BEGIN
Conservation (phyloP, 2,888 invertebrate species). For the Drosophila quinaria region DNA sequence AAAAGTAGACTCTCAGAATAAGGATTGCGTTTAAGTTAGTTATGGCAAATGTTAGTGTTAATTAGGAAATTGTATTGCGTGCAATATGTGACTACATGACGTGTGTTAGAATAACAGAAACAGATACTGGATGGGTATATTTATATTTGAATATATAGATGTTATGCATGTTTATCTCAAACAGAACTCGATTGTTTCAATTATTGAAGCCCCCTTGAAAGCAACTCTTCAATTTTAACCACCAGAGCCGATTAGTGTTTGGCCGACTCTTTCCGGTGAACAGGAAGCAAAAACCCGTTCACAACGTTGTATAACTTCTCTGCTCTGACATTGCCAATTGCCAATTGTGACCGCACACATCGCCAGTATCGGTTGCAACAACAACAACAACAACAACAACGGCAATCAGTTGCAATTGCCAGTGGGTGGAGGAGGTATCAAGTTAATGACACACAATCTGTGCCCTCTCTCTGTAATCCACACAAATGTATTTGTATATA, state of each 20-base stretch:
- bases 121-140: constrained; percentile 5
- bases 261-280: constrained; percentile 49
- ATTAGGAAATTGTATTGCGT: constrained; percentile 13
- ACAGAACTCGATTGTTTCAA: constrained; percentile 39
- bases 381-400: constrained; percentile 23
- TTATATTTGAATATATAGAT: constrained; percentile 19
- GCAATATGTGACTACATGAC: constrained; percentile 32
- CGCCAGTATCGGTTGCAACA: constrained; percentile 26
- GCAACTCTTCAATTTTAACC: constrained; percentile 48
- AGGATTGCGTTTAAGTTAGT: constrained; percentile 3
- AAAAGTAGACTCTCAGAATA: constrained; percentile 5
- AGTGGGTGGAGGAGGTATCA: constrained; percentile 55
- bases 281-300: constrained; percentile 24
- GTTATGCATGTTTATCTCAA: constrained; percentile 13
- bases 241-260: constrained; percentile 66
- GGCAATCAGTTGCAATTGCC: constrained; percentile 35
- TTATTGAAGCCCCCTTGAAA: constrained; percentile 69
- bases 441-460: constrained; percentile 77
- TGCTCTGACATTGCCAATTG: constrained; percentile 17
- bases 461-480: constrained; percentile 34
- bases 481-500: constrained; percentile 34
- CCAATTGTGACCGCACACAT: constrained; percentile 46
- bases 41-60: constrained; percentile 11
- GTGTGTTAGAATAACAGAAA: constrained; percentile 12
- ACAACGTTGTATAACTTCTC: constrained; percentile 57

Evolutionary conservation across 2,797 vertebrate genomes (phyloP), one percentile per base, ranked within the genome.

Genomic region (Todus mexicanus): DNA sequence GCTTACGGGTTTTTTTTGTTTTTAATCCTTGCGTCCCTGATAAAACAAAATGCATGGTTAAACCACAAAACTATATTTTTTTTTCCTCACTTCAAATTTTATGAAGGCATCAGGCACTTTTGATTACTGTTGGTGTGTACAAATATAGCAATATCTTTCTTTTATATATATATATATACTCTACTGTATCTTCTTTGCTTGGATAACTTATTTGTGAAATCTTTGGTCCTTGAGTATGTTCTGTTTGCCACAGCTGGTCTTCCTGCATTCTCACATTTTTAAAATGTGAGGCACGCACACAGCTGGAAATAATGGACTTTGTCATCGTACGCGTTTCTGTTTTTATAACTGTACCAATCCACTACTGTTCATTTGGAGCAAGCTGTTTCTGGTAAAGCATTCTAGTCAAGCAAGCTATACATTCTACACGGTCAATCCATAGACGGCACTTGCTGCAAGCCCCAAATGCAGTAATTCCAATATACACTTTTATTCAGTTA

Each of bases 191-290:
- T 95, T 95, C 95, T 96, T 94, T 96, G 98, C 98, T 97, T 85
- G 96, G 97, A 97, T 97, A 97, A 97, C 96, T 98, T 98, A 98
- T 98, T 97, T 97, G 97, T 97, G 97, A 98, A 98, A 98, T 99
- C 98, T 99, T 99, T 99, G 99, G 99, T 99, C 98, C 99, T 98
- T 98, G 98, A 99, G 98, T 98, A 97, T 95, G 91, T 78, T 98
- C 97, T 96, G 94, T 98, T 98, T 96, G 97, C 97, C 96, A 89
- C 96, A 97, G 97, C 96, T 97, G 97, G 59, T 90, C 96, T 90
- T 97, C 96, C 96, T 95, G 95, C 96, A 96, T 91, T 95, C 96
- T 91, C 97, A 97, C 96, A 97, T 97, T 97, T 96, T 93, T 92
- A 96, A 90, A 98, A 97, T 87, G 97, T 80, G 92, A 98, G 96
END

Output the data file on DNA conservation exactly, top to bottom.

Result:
Conservation (phyloP, 2,888 invertebrate species). For the Drosophila quinaria region DNA sequence AAAAGTAGACTCTCAGAATAAGGATTGCGTTTAAGTTAGTTATGGCAAATGTTAGTGTTAATTAGGAAATTGTATTGCGTGCAATATGTGACTACATGACGTGTGTTAGAATAACAGAAACAGATACTGGATGGGTATATTTATATTTGAATATATAGATGTTATGCATGTTTATCTCAAACAGAACTCGATTGTTTCAATTATTGAAGCCCCCTTGAAAGCAACTCTTCAATTTTAACCACCAGAGCCGATTAGTGTTTGGCCGACTCTTTCCGGTGAACAGGAAGCAAAAACCCGTTCACAACGTTGTATAACTTCTCTGCTCTGACATTGCCAATTGCCAATTGTGACCGCACACATCGCCAGTATCGGTTGCAACAACAACAACAACAACAACAACGGCAATCAGTTGCAATTGCCAGTGGGTGGAGGAGGTATCAAGTTAATGACACACAATCTGTGCCCTCTCTCTGTAATCCACACAAATGTATTTGTATATA, state of each 20-base stretch:
- bases 121-140: constrained; percentile 5
- bases 261-280: constrained; percentile 49
- ATTAGGAAATTGTATTGCGT: constrained; percentile 13
- ACAGAACTCGATTGTTTCAA: constrained; percentile 39
- bases 381-400: constrained; percentile 23
- TTATATTTGAATATATAGAT: constrained; percentile 19
- GCAATATGTGACTACATGAC: constrained; percentile 32
- CGCCAGTATCGGTTGCAACA: constrained; percentile 26
- GCAACTCTTCAATTTTAACC: constrained; percentile 48
- AGGATTGCGTTTAAGTTAGT: constrained; percentile 3
- AAAAGTAGACTCTCAGAATA: constrained; percentile 5
- AGTGGGTGGAGGAGGTATCA: constrained; percentile 55
- bases 281-300: constrained; percentile 24
- GTTATGCATGTTTATCTCAA: constrained; percentile 13
- bases 241-260: constrained; percentile 66
- GGCAATCAGTTGCAATTGCC: constrained; percentile 35
- TTATTGAAGCCCCCTTGAAA: constrained; percentile 69
- bases 441-460: constrained; percentile 77
- TGCTCTGACATTGCCAATTG: constrained; percentile 17
- bases 461-480: constrained; percentile 34
- bases 481-500: constrained; percentile 34
- CCAATTGTGACCGCACACAT: constrained; percentile 46
- bases 41-60: constrained; percentile 11
- GTGTGTTAGAATAACAGAAA: constrained; percentile 12
- ACAACGTTGTATAACTTCTC: constrained; percentile 57

Evolutionary conservation across 2,797 vertebrate genomes (phyloP), one percentile per base, ranked within the genome.

Genomic region (Todus mexicanus): DNA sequence GCTTACGGGTTTTTTTTGTTTTTAATCCTTGCGTCCCTGATAAAACAAAATGCATGGTTAAACCACAAAACTATATTTTTTTTTCCTCACTTCAAATTTTATGAAGGCATCAGGCACTTTTGATTACTGTTGGTGTGTACAAATATAGCAATATCTTTCTTTTATATATATATATATACTCTACTGTATCTTCTTTGCTTGGATAACTTATTTGTGAAATCTTTGGTCCTTGAGTATGTTCTGTTTGCCACAGCTGGTCTTCCTGCATTCTCACATTTTTAAAATGTGAGGCACGCACACAGCTGGAAATAATGGACTTTGTCATCGTACGCGTTTCTGTTTTTATAACTGTACCAATCCACTACTGTTCATTTGGAGCAAGCTGTTTCTGGTAAAGCATTCTAGTCAAGCAAGCTATACATTCTACACGGTCAATCCATAGACGGCACTTGCTGCAAGCCCCAAATGCAGTAATTCCAATATACACTTTTATTCAGTTA

Each of bases 191-290:
- T 95, T 95, C 95, T 96, T 94, T 96, G 98, C 98, T 97, T 85
- G 96, G 97, A 97, T 97, A 97, A 97, C 96, T 98, T 98, A 98
- T 98, T 97, T 97, G 97, T 97, G 97, A 98, A 98, A 98, T 99
- C 98, T 99, T 99, T 99, G 99, G 99, T 99, C 98, C 99, T 98
- T 98, G 98, A 99, G 98, T 98, A 97, T 95, G 91, T 78, T 98
- C 97, T 96, G 94, T 98, T 98, T 96, G 97, C 97, C 96, A 89
- C 96, A 97, G 97, C 96, T 97, G 97, G 59, T 90, C 96, T 90
- T 97, C 96, C 96, T 95, G 95, C 96, A 96, T 91, T 95, C 96
- T 91, C 97, A 97, C 96, A 97, T 97, T 97, T 96, T 93, T 92
- A 96, A 90, A 98, A 97, T 87, G 97, T 80, G 92, A 98, G 96